Online learning and competence development do not end with graduation
Managing Director Eric Rousselle, Discendum Oy, firstname.lastname@example.org
At its best, eLearning offers authentic collaboration environments, where people can learn and share knowledge together. An increasing amount of learning and doing in information societies takes place in networks and communities consisting of different types of learners. Competence development is nowadays understood as a continuum that does not end in school years. Understanding and supporting this trend sets a lot of requirements for both educational institutions and other organizations.
The development actions of the UAS Journal in a nutshell
Subeditor Lotta Linko, UAS Journal, email@example.com
Social media expert Mauri Kantola, UAS Journal, firstname.lastname@example.org
The UAS Journal is under a constant scrutiny: the editing team has looked into the making process of the journal to find out whether or not the development activities have been successful.
Dr Mervi Friman, Mr Mauri Kantola, and Ms Lotta Linko have looked in the processes of the journal bearing in mind the aim of the publication. The method used is action research with quantitative analysis on the contents, production process, and the participating network of the UAS Journal. The writers have studied what the interventions on the UAS Journal network and publication are and what outcomes of those interventions can be identified and measured.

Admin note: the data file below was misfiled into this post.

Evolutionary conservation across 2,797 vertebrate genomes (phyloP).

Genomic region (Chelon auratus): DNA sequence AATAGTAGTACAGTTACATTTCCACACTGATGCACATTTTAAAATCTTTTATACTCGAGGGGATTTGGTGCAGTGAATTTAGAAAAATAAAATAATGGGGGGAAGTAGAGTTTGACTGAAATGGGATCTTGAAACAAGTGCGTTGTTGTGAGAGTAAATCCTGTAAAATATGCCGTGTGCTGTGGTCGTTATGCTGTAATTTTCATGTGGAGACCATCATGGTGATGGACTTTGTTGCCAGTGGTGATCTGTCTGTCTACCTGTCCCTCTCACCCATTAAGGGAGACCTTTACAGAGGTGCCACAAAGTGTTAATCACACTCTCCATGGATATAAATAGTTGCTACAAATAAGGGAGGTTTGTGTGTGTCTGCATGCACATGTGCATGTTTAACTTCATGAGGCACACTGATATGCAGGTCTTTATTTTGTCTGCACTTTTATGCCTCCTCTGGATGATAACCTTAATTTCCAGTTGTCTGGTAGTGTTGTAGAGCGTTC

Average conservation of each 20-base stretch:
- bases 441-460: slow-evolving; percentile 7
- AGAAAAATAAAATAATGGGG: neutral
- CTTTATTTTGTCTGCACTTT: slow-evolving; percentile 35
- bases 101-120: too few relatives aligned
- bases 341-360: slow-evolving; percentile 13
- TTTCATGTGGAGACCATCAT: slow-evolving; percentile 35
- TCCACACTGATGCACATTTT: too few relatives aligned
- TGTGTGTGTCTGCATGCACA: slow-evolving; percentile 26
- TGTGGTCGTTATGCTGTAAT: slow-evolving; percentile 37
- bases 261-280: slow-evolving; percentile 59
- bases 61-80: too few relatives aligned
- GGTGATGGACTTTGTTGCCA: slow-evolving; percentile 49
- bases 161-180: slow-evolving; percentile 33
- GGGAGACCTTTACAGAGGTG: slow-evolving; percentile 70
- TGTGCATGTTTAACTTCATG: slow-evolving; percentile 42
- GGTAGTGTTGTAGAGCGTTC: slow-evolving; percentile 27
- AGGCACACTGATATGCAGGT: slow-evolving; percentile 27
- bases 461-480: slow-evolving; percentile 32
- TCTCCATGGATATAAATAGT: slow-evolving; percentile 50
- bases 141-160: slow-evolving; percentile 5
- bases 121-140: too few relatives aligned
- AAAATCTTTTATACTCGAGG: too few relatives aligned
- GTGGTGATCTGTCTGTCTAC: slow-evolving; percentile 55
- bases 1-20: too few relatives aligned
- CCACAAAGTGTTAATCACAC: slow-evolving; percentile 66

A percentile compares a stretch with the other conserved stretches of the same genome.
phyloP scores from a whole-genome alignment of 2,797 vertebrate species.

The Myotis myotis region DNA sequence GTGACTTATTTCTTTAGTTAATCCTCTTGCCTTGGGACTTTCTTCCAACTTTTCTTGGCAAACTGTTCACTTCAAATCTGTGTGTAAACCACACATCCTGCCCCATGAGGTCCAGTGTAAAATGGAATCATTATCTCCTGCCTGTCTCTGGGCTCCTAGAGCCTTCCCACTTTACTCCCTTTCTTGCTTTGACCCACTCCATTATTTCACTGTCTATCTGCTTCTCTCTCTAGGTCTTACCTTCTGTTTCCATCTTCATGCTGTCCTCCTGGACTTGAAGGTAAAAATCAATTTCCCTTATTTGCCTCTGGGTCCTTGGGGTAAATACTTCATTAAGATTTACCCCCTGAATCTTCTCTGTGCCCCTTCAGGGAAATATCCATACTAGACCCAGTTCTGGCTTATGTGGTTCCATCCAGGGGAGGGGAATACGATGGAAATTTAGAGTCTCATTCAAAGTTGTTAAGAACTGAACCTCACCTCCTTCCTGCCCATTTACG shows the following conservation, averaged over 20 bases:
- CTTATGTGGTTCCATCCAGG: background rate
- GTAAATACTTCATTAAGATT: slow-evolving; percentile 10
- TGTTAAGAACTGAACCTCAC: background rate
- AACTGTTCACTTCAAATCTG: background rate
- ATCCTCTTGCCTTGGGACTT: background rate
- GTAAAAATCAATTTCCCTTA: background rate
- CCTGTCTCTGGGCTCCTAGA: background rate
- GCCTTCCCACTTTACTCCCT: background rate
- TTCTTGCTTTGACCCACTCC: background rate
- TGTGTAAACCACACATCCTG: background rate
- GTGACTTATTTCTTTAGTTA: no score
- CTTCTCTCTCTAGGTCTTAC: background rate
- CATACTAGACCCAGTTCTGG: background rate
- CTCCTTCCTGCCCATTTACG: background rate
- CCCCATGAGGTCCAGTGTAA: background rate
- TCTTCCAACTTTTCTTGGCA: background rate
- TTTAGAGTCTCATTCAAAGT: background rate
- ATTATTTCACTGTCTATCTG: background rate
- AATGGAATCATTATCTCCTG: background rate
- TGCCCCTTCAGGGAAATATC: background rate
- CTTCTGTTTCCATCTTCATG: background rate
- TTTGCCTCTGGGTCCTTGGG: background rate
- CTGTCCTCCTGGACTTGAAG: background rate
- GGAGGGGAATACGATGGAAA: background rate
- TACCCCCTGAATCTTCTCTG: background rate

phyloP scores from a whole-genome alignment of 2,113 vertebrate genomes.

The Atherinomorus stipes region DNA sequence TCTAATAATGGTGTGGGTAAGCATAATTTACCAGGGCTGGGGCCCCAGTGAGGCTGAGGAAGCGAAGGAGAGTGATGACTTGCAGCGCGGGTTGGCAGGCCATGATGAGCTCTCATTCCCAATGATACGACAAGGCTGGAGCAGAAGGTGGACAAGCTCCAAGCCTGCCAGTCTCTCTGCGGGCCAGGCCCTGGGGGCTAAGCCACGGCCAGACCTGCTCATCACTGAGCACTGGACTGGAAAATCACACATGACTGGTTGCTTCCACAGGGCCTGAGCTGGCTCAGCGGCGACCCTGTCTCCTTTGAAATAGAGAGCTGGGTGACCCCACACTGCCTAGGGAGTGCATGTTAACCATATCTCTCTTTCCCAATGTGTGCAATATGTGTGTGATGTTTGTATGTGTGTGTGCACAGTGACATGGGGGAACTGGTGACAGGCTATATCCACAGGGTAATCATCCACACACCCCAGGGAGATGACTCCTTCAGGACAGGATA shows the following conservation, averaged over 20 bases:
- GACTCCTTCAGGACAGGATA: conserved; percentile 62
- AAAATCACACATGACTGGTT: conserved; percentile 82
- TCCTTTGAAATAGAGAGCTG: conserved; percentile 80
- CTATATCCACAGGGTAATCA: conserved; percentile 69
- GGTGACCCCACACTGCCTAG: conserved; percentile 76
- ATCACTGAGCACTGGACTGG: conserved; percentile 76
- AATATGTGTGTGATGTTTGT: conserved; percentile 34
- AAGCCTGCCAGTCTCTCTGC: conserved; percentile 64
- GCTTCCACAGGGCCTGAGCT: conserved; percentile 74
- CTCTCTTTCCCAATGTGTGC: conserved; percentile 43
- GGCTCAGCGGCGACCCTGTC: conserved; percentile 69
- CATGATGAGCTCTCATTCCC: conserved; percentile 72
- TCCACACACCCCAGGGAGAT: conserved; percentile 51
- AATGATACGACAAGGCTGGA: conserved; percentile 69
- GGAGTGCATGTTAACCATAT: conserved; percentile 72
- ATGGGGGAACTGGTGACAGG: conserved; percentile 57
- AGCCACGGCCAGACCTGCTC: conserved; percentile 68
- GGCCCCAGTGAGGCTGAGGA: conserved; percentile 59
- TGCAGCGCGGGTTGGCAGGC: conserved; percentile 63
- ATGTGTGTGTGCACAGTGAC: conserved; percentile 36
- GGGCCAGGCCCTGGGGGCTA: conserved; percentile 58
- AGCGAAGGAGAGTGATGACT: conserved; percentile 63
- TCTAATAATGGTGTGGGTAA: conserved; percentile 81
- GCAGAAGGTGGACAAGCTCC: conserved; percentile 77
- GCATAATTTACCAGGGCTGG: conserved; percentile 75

Three processes can be identified in the UAS Journal publication: editing, marketing and networking. The processes are somewhat overlapping particularly in the areas of marketing and networking.
During the past couple of years, there have been six identified interventions in the editing process. The marketing and networking processes have both had four interventions. The figure below sums the interventions and outcomes.
The outcomes in some cases are very streamlined, supporting each other. One example of a consequentual action/outcome is the following: The introduction of theme issues and visiting editors in the editing process has sharpened the contents and allowed a more focused marketing. The targeted marketing has resulted in more visitors which again is supported by social media presence, allowing to share the article wider.